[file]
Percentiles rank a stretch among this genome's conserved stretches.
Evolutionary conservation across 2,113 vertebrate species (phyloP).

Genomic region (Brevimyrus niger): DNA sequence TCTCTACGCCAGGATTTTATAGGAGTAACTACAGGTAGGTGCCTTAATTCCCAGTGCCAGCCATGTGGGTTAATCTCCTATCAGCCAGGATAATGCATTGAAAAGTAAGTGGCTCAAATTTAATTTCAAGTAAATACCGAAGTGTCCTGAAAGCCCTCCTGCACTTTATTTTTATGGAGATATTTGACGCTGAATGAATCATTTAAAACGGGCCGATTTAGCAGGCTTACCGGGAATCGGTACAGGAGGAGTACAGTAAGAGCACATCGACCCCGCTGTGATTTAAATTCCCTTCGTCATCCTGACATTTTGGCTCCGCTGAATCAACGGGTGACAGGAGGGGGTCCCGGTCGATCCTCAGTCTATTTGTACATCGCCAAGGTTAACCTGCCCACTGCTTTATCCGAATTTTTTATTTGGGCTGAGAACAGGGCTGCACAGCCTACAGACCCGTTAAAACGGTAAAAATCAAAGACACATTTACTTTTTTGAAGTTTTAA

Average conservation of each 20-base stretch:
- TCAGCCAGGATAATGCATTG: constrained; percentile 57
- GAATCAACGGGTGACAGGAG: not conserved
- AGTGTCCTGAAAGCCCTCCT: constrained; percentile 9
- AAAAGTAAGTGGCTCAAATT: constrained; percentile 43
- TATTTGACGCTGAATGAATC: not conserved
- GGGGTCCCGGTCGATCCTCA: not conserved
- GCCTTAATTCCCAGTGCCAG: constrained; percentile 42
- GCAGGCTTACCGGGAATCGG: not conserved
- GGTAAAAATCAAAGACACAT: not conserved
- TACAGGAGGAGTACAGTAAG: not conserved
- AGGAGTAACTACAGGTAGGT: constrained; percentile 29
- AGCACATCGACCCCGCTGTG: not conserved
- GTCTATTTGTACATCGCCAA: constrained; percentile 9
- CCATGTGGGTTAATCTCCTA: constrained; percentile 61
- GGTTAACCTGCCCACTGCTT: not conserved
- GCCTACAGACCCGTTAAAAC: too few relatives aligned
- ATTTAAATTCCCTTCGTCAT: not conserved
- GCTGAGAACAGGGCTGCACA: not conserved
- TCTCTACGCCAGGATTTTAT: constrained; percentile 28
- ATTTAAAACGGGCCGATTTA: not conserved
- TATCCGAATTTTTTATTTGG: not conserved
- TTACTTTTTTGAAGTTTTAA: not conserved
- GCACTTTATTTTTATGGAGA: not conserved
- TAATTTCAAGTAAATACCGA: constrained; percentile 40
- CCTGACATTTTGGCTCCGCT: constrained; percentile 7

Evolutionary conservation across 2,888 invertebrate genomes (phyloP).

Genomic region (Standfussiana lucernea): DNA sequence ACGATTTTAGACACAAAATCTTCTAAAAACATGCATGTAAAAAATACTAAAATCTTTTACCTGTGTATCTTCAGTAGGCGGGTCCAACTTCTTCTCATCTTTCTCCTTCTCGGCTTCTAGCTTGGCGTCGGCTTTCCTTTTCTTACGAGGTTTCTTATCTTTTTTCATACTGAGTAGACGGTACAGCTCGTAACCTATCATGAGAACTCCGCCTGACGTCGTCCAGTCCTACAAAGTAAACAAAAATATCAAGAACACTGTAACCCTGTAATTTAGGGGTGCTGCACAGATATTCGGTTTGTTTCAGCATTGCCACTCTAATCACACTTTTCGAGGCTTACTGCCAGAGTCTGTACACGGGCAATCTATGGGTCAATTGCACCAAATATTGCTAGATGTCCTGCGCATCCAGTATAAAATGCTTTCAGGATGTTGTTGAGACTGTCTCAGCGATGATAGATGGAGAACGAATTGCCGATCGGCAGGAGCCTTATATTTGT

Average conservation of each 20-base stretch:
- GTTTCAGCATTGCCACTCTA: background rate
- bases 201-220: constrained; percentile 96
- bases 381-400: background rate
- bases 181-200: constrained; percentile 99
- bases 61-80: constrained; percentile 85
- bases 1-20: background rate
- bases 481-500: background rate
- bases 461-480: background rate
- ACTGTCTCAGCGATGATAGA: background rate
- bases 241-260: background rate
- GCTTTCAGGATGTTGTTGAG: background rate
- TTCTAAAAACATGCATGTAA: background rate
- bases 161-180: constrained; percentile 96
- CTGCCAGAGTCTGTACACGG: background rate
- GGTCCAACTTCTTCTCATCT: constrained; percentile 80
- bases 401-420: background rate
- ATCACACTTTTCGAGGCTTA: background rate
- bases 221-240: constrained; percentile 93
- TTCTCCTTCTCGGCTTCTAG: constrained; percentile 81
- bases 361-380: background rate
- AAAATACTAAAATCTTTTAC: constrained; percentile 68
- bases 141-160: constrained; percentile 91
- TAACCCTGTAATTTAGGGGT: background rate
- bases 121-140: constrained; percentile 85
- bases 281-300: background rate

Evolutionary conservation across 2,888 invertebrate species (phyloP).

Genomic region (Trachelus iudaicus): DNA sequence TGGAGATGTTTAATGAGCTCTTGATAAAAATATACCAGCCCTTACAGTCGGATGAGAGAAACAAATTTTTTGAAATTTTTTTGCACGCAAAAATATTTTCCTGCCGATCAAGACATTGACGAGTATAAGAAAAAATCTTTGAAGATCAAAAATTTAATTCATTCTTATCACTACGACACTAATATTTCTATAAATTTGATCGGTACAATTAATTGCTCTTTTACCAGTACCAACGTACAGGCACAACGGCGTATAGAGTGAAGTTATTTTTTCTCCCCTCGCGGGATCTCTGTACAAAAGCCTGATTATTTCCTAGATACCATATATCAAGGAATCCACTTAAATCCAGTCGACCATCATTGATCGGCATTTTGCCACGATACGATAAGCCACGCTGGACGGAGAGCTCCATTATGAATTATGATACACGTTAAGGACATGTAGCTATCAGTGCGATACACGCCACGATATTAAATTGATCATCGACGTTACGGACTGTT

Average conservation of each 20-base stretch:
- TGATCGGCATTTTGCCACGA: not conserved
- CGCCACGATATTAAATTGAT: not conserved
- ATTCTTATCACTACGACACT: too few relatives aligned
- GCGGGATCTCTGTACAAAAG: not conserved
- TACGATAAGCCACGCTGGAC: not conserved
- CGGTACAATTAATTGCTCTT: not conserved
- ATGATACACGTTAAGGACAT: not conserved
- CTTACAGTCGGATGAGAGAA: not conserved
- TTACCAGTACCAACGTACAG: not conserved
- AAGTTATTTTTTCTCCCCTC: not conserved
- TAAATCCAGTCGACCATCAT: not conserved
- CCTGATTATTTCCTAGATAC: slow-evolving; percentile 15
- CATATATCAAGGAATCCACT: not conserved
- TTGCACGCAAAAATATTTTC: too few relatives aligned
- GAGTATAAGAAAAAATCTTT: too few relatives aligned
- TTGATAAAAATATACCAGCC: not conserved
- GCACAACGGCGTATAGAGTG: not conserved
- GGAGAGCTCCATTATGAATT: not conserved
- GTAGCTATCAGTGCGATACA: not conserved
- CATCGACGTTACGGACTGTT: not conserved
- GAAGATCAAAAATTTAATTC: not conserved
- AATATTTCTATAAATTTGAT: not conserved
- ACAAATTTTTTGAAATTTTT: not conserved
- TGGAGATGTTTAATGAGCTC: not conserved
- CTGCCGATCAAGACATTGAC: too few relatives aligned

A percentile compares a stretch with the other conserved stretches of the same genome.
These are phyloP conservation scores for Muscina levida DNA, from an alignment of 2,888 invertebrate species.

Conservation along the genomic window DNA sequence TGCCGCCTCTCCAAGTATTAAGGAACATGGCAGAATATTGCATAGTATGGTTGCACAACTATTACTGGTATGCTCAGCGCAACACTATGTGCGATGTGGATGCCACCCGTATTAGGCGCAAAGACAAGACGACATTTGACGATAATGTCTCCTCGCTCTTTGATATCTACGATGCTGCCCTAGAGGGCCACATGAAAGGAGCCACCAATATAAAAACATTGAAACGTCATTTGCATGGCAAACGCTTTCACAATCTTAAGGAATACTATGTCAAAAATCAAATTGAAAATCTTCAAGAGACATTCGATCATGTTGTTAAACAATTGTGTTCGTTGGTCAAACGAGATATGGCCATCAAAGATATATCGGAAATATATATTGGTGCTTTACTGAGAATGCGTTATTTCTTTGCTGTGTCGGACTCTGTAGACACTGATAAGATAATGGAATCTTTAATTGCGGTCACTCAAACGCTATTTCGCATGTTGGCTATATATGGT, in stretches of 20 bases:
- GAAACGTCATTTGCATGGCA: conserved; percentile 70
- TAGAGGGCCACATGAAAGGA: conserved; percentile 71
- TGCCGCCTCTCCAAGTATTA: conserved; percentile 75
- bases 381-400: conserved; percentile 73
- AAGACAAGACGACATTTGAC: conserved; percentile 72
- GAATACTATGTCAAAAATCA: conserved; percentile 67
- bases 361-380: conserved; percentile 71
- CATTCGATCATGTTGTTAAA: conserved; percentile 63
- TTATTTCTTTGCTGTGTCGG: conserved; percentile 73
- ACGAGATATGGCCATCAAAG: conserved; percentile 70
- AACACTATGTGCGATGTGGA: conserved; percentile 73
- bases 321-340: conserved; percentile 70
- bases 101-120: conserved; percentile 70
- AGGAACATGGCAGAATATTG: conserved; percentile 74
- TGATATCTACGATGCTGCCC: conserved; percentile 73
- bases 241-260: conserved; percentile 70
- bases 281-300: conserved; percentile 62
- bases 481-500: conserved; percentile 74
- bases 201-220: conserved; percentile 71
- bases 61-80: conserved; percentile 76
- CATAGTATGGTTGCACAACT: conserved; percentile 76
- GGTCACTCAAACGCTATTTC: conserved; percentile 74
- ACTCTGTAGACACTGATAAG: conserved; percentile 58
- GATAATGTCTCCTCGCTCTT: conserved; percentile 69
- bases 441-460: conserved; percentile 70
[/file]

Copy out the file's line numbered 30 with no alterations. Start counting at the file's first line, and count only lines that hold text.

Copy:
Evolutionary conservation across 2,888 invertebrate genomes (phyloP).